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FILE PHOTO: Janet Bannister; General Partner at Real Ventures is seen at her home in Toronto, Ontario Tuesday August 25/2015. (Photo by Kevin Van Paassen for The Globe and Mail) (Kevin Van Paassen For The Globe and Mail)
FILE PHOTO: Janet Bannister; General Partner at Real Ventures is seen at her home in Toronto, Ontario Tuesday August 25/2015. (Photo by Kevin Van Paassen for The Globe and Mail) (Kevin Van Paassen For The Globe and Mail)

Trump victory could be a win for Canadian tech Add to ...

Katherine Barr has become one of the most prominent Canadians in Silicon Valley since moving to the United States 17 years ago. In that time, she never thought of moving back home. That is, until Donald Trump won the U.S. presidential election.

“I’m just shocked and appalled,” said Ms. Barr, managing director of Wildcat Venture Partners and former co-chair of C100, a Bay Area association of Canadian tech professionals. “America just elected a bully. … My husband and I had for the first time ever a conversation [Tuesday] night about [whether] this would actually be a tipping point to get us back to Canada.”

With Canada facing an expected shortage of more than 200,000 information, communications and technology workers by 2020 and Ottawa promising to make it easier for skilled foreigners to migrate to Canada, boosters of the flourishing domestic tech scene hope a Trump victory will lead to a flood of inbound programmers and seasoned executives to help companies here scale up.

“I believe that a Trump presidency may usher in a golden age of Canadian technology,” said Mark Organ, chief executive of Influitive, a fast-growing Toronto-based marketing software firm with 150 employees.

“I think we will definitely see more talent coming back to Canada,” said Janet Bannister, a former eBay executive who serves as general partner with venture capital firm Real Ventures in Toronto. “It will be primarily Canadians returning to Canada.” After the Brexit vote in Britain, she said, five Canadian tech workers she knew there moved home. “I think we’ll see even more … people in the Valley who come back because of this.”

There was ample evidence of inbound interest Wednesday. American-born Melissa Nightingale, an executive with Toronto online publishing platform Wattpad, said two colleagues in California asked her about moving to Canada. When Toronto immigration lawyer Stephen Green got to the office Wednesday there were four phone messages from Americans asking about moving to Canada.

Vancouver entrepreneur Dennis Pilarinos said a European-based engineer he’s been wooing to join his software startup, Buddybuild, rather than move to Silicon Valley had previously indicated “the whole tenor of any decision-making process changes” should Trump win, he said. “I think Vancouver just became considerably more compelling to her,” he said.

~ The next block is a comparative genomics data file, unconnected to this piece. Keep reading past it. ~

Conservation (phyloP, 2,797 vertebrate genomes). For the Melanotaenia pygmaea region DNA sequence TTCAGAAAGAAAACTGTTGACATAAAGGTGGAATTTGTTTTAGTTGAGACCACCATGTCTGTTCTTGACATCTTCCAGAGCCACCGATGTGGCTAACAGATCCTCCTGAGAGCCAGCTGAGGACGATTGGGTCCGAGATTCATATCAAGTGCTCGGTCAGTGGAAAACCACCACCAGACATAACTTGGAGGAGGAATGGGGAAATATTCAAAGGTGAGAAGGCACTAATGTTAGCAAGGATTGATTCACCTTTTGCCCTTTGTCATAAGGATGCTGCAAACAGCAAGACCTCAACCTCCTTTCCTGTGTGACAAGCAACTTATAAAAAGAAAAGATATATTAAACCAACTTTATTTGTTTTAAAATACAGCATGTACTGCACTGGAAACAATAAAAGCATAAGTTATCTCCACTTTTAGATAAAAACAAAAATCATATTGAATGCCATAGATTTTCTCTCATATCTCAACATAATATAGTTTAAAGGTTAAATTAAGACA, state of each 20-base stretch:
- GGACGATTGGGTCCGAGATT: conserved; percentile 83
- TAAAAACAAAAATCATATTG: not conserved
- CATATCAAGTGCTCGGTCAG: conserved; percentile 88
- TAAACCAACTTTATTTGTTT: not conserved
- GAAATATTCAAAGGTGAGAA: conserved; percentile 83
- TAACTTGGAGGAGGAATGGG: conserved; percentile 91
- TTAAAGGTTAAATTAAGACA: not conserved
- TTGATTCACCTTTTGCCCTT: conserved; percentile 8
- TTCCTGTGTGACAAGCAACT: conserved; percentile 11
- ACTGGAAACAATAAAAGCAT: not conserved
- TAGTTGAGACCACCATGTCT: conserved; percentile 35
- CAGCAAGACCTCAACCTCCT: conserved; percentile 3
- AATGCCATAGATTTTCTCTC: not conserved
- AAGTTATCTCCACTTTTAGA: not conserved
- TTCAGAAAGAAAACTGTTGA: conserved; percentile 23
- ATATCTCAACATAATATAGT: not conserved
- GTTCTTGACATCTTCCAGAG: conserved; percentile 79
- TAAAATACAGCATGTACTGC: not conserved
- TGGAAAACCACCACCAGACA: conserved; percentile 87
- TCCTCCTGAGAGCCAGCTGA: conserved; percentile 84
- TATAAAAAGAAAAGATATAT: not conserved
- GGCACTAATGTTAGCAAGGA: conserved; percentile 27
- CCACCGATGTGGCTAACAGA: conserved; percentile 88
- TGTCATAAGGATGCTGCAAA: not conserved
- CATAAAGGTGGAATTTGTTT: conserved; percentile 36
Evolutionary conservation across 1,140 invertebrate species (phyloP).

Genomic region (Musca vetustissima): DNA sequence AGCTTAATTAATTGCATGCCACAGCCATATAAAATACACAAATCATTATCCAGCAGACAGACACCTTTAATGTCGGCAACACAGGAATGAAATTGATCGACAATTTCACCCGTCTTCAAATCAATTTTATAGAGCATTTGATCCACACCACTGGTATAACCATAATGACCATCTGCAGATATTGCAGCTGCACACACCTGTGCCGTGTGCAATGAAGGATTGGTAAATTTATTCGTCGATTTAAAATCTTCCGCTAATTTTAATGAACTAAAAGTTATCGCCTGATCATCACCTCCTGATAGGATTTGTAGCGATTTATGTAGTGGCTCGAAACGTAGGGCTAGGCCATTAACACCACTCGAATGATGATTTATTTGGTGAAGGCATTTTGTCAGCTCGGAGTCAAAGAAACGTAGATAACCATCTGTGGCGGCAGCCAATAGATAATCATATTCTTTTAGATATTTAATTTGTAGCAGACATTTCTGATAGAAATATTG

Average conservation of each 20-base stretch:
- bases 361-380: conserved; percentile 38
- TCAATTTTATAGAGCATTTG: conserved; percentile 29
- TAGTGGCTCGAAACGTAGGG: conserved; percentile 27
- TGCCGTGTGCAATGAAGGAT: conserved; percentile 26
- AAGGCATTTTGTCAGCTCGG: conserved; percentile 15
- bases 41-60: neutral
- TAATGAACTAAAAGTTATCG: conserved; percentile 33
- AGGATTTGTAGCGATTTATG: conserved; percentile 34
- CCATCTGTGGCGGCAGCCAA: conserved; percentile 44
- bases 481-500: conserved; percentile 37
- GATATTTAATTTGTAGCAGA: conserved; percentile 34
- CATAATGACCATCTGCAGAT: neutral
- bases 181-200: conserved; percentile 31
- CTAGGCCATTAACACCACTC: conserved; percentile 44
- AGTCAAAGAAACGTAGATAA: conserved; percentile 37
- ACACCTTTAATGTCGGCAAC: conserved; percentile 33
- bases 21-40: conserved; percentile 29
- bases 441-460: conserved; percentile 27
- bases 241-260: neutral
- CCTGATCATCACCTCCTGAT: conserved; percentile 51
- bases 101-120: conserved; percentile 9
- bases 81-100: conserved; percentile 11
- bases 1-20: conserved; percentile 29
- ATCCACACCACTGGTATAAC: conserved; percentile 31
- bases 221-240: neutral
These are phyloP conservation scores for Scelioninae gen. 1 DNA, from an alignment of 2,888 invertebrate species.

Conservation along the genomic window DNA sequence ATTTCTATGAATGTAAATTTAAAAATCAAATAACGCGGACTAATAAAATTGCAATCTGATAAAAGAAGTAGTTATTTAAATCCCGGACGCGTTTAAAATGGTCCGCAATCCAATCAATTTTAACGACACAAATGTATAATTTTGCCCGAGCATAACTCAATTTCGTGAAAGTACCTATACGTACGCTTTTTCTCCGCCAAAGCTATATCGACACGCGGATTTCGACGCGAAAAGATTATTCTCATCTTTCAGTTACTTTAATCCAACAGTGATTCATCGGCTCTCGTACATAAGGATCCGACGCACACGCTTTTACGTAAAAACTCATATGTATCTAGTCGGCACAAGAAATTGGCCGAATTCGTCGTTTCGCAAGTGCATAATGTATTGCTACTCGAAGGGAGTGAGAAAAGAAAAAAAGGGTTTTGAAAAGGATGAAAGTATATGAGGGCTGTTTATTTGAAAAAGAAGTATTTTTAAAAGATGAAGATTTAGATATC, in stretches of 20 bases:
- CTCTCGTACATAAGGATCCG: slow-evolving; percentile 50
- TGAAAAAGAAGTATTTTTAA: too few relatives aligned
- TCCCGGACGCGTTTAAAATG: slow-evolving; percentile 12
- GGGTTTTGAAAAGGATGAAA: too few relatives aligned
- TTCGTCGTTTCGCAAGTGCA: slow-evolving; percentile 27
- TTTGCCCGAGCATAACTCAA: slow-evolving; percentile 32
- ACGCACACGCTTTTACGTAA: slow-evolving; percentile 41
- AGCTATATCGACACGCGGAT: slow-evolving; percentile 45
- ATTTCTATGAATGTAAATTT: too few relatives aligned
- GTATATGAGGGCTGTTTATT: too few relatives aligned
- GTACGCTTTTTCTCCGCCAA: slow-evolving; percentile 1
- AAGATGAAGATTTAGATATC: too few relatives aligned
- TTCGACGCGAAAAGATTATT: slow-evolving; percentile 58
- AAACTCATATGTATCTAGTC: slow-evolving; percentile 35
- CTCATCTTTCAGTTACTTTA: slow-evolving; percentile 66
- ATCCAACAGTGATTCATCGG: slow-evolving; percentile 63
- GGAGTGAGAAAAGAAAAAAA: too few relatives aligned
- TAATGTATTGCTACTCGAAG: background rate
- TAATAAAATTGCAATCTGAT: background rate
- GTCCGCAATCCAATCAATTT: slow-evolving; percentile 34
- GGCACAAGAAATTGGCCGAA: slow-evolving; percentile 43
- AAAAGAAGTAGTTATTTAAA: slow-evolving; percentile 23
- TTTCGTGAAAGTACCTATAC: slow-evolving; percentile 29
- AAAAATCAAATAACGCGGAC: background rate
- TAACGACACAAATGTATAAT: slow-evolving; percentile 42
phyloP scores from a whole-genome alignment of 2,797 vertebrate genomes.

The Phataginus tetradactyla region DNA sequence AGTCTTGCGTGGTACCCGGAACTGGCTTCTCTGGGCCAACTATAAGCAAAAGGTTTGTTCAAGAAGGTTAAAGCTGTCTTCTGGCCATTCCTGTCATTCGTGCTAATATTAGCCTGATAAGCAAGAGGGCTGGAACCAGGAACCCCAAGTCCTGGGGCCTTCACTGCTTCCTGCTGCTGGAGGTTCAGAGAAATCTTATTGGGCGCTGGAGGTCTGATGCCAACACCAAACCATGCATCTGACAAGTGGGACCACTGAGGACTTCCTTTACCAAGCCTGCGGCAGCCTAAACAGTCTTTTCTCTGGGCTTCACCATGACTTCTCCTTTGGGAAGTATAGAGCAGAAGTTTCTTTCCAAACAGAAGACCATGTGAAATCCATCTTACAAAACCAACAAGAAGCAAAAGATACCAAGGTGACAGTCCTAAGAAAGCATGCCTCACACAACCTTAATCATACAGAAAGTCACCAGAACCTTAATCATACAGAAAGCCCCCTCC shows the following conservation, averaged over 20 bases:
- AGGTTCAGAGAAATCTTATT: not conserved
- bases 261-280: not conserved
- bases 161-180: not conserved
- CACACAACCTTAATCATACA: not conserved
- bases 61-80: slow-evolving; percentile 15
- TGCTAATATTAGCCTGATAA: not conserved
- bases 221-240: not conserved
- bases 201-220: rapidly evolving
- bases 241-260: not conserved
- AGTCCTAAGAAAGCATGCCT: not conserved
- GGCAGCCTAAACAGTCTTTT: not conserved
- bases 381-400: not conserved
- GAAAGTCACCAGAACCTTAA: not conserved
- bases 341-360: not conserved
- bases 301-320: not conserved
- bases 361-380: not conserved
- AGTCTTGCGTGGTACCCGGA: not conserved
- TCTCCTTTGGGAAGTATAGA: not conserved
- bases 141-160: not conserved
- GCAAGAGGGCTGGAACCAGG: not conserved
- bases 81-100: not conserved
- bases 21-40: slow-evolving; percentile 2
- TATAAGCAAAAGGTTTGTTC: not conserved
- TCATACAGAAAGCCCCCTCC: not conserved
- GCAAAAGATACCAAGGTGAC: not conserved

Toronto-based tech entrepreneur Dan Debow said he’d been contacted by the CEO of a New York fintech company who is considering moving his firm to Canada, and heard from another company with offices in Toronto and San Francisco that might move its U.S. employees to Canada. A third person in the United States asked which top Toronto firms were hiring. “They’re actually seriously inquiring. This is a really good opportunity for our country,” Mr. Debow said. He immediately e-mailed other Canadian tech leaders, encouraging them to work together to woo high-growth U.S. startups to relocate here.

Others are actively encouraging talent in the United States to come north. On election night, Vancouver immigration specialist Danielle Lovell posted a Facebook ad offering to help U.S. residents move to Canada, targeting people who “liked” both Democratic candidate Hillary Clinton and startups. After 12 hours, 45 people had clicked. Another three Americans she knew asked her about moving. “I don’t know if [the election] will have people say, ‘I have to get out of this country right now.’ I think it will help with the conversation,” she said. Meanwhile, a partnership including Waterloo-based Communitech and the City of Toronto hoping to woo experienced expatriate Canadians to return recently installed two billboards along Route 101 in Silicon Valley reading “GoNorthCanada.ca.”

Almost 50 years after a wave of Americans moved to Canada to avoid the draft, is Canada about to receive an influx of Trump dodgers? Or are people just cranky, tired and reacting emotionally? “It’s still super early,” Mr. Pilarinos said. “It will be interesting in the next week or so to see if people put their money where their mouth is.”

Meanwhile, Steve Mallouk, an Ontario-born partner with Seattle incubator BCG Digital Ventures said that while he and his Singaporean wife will likely apply for Canadian passports for their American-born children after “a bruising and disappointing 24 hours,” a Trump victory is unlikely to dislodge them. “For us to pick up and leave and move back to Canada is a nice thing to say over a drink or on Facebook,” he said. But “it’s not clear to me even if I wanted to move that the type of career opportunities and pay level I aspire to … is available to me in Canada.”

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